‘I don’t think there’s any reason to change any coach this close to a World Cup’

While a few coaches appear to be under some pressure following the Autumn Nations Series, former Wallaby Morgan Turinui has shared why he believe there’s “no reason” to make a change this close to a World Cup.

International rugby has never been this competitive, and that’s great for the sport, but the expectation for teams to win remains just as intense as it’s always been.

The Autumn Nations Series delivered a number of historic results last month, which have led to some speculation surrounding the futures of a few coaches ahead of the World Cup.

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A wounded Wallabies outfit finished their season with an incredible comeback win over Wales in Cardiff, after trailing by as much as 21 points with just over 20 minutes to play.

It was a well deserved victory for the men in gold after a tough run of defeats by three points or less, including losses to the world’s two top ranked sides Ireland and France.

Poor discipline and inconsistent team selections appeared to hurt the Wallabies, who had lost six Tests from eight before heading to Europe.

Speaking on Between Two Posts, broadcaster Sean Maloney asked Turinui if coach Dave Rennie is actually under “real pressure” – and the former Test center explained why the last month has been a “positive” for the men in gold.

“There’s always pressure, and these things can snowball out of control,” Turinui said.

“Now we look at the five Test spring yours and we go win by one to Scotland, lose by one to France, lose by one to Italy, lose by three to Ireland, win by five to Wales.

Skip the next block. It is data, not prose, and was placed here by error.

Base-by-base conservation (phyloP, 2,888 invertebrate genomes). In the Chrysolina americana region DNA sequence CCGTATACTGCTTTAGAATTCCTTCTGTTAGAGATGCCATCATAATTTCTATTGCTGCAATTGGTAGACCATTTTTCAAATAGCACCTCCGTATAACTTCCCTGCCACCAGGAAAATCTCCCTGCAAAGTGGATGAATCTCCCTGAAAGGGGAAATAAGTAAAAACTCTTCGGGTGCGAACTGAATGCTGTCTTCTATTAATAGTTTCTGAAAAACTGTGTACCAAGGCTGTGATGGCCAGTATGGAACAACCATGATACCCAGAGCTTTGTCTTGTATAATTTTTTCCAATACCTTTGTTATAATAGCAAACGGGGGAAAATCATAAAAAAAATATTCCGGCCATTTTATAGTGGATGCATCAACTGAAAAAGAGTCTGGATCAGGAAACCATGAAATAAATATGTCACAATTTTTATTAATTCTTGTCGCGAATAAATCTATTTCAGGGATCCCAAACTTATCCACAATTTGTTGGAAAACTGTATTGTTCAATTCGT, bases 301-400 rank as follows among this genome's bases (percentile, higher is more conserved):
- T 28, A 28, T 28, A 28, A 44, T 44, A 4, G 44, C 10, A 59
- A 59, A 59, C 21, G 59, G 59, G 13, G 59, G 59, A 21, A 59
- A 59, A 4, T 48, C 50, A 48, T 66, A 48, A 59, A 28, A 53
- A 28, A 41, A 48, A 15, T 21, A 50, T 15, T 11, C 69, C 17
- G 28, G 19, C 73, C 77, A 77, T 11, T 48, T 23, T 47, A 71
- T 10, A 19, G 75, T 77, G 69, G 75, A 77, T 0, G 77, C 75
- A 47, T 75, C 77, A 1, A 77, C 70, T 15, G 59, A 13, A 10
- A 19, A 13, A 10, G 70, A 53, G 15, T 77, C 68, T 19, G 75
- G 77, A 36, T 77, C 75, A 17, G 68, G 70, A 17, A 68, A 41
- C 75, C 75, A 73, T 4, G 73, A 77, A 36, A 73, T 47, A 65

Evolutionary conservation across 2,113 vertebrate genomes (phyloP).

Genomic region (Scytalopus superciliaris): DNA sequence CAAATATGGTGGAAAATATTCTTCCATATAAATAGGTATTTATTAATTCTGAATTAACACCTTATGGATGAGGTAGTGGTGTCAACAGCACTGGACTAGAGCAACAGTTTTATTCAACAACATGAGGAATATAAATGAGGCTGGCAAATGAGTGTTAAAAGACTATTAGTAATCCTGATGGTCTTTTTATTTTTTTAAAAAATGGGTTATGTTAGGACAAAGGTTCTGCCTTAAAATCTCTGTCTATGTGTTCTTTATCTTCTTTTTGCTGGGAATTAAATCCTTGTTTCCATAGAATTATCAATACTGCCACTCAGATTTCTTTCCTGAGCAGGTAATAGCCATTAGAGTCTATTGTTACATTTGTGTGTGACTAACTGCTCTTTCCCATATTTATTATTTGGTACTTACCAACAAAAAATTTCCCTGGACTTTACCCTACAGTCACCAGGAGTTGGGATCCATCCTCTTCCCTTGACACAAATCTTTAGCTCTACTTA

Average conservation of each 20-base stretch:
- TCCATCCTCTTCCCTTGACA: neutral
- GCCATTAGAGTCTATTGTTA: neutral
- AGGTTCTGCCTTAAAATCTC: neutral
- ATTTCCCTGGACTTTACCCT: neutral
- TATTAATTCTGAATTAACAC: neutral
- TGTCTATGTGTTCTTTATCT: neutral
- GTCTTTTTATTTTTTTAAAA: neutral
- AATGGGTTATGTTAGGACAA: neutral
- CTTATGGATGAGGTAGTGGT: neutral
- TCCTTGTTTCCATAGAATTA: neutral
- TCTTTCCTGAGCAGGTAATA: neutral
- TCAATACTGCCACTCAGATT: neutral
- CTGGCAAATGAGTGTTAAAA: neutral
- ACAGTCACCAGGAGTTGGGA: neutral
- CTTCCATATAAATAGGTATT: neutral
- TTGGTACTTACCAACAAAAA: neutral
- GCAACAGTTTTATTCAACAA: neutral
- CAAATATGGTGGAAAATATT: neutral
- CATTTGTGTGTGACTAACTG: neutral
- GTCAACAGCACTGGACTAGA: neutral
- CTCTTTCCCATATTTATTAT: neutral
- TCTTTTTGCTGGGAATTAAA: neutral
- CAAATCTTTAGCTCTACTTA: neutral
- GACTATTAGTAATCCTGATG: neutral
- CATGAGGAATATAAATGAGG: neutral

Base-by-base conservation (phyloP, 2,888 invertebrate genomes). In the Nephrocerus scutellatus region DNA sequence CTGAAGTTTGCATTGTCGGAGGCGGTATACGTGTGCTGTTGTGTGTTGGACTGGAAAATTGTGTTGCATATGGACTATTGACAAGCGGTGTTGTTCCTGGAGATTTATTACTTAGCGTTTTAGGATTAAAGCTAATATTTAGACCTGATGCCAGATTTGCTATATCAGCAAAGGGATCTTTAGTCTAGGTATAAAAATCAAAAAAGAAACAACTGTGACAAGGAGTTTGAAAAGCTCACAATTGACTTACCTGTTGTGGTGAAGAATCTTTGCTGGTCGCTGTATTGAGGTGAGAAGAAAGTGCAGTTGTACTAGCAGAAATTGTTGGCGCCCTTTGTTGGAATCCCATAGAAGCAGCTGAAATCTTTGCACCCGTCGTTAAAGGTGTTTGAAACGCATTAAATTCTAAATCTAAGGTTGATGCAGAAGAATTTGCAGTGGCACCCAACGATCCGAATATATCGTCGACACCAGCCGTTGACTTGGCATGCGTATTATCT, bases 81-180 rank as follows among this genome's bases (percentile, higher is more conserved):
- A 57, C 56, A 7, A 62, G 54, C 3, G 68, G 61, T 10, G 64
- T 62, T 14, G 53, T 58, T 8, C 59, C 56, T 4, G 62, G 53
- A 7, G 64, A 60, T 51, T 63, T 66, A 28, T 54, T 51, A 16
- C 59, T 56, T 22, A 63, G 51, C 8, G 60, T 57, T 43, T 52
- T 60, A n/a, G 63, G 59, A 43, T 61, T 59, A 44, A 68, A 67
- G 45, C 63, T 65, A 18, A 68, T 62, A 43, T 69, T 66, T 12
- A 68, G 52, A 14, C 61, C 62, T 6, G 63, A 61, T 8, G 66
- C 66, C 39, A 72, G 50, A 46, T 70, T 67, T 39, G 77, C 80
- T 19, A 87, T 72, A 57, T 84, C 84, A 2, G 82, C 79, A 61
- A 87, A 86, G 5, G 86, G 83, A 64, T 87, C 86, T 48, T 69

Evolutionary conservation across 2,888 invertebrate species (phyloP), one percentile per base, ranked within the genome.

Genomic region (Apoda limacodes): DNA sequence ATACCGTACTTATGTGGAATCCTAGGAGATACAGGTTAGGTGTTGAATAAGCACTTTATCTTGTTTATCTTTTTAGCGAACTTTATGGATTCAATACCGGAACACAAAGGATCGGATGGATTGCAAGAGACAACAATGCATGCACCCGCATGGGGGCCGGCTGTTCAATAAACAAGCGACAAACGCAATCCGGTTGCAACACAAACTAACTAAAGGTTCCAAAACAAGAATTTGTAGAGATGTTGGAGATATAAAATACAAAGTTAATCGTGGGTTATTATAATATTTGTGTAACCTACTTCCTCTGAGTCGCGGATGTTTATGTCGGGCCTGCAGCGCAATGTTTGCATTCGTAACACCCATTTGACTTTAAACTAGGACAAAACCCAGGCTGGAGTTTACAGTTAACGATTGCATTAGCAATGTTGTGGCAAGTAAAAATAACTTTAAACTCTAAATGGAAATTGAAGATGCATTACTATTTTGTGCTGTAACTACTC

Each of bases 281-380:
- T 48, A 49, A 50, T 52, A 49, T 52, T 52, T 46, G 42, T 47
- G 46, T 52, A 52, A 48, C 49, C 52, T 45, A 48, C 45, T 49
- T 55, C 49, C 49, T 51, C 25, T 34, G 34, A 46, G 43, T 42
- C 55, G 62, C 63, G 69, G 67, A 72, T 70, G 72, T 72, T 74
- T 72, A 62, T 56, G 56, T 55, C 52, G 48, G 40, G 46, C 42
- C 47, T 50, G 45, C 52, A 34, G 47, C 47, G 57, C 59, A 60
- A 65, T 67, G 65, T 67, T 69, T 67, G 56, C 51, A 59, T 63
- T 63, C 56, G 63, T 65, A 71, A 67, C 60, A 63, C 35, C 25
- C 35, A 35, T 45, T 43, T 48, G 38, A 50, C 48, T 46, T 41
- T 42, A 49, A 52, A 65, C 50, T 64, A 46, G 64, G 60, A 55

“We’re a point, three points of the two best in the world.

“The content is enough for me to be positive knowing that there’s some huge lessons to learn around discipline and how to start a Test match effectively, consistency of selection.”

Cardiff’s Principality Stadium burst into a frenzy last weekend as winger Rio Dyer crossed for a try earlier in the second half, and seemingly extended the home sides lead to an unconquerable margin.

Wales had lost to Georgia for the first time ever earlier in the Autumn Nations Series, and they would’ve been eager to bounce back against one of their traditional rugby rivals.

But two yellow cards and a disastrous run of penalties against them helped Australia chip away at the deficit, before the Wallabies took the lead through a Lachlan Lonergan try with less than two minutes to play.

Wales coach Wayne Pivac “was nigh on dead man walking” after the loss against Georgia, but the disappointing collapse against the men in gold may pile on more pressure ahead of the World Cup.

“Wayne Pivac, it was nigh on dead man walking after Georgia. They were one from five in the Six Nations,” Turinui added.

“They beat South Africa in South Africa… they lost that series two-one and then the Georgia is that final stake probably.

“A significant victory against Australia might have helped (but) the way and the manner in which they lost that game, you would think that might be it. We’ve heard talk of Warren Gatland.”

The future of England boss Eddie Jones also appears to be up in the air at the moment, with the Daily Mail reporting that Warren Gatland could potentially replace him.

England lost seven of their 12 Test matches this year, which could possibly see former British and Irish Lions coach Gatland take over if Jones goes.

“I saw Eddie’s quote, which I’ve heard before ‘my fault’, where he sort of apologised and takes responsibility.

“I tell you what England players, these couple of weeks that’s going to cost you. It’ll just mean they’ve got to work harder, he’ll come down harder.

“I don’t think there’s any reason to change any coach this close to a World Cup. If it’s about a World Cup bounce to be better at the World Cup, it probably doesn’t work.

“If you just think you haven’t got the right guy and you might as well start the new regime that’s coming anyway now.

“If I’m England, I’m not getting rid of an experienced coach who has historical success at World Cups.”

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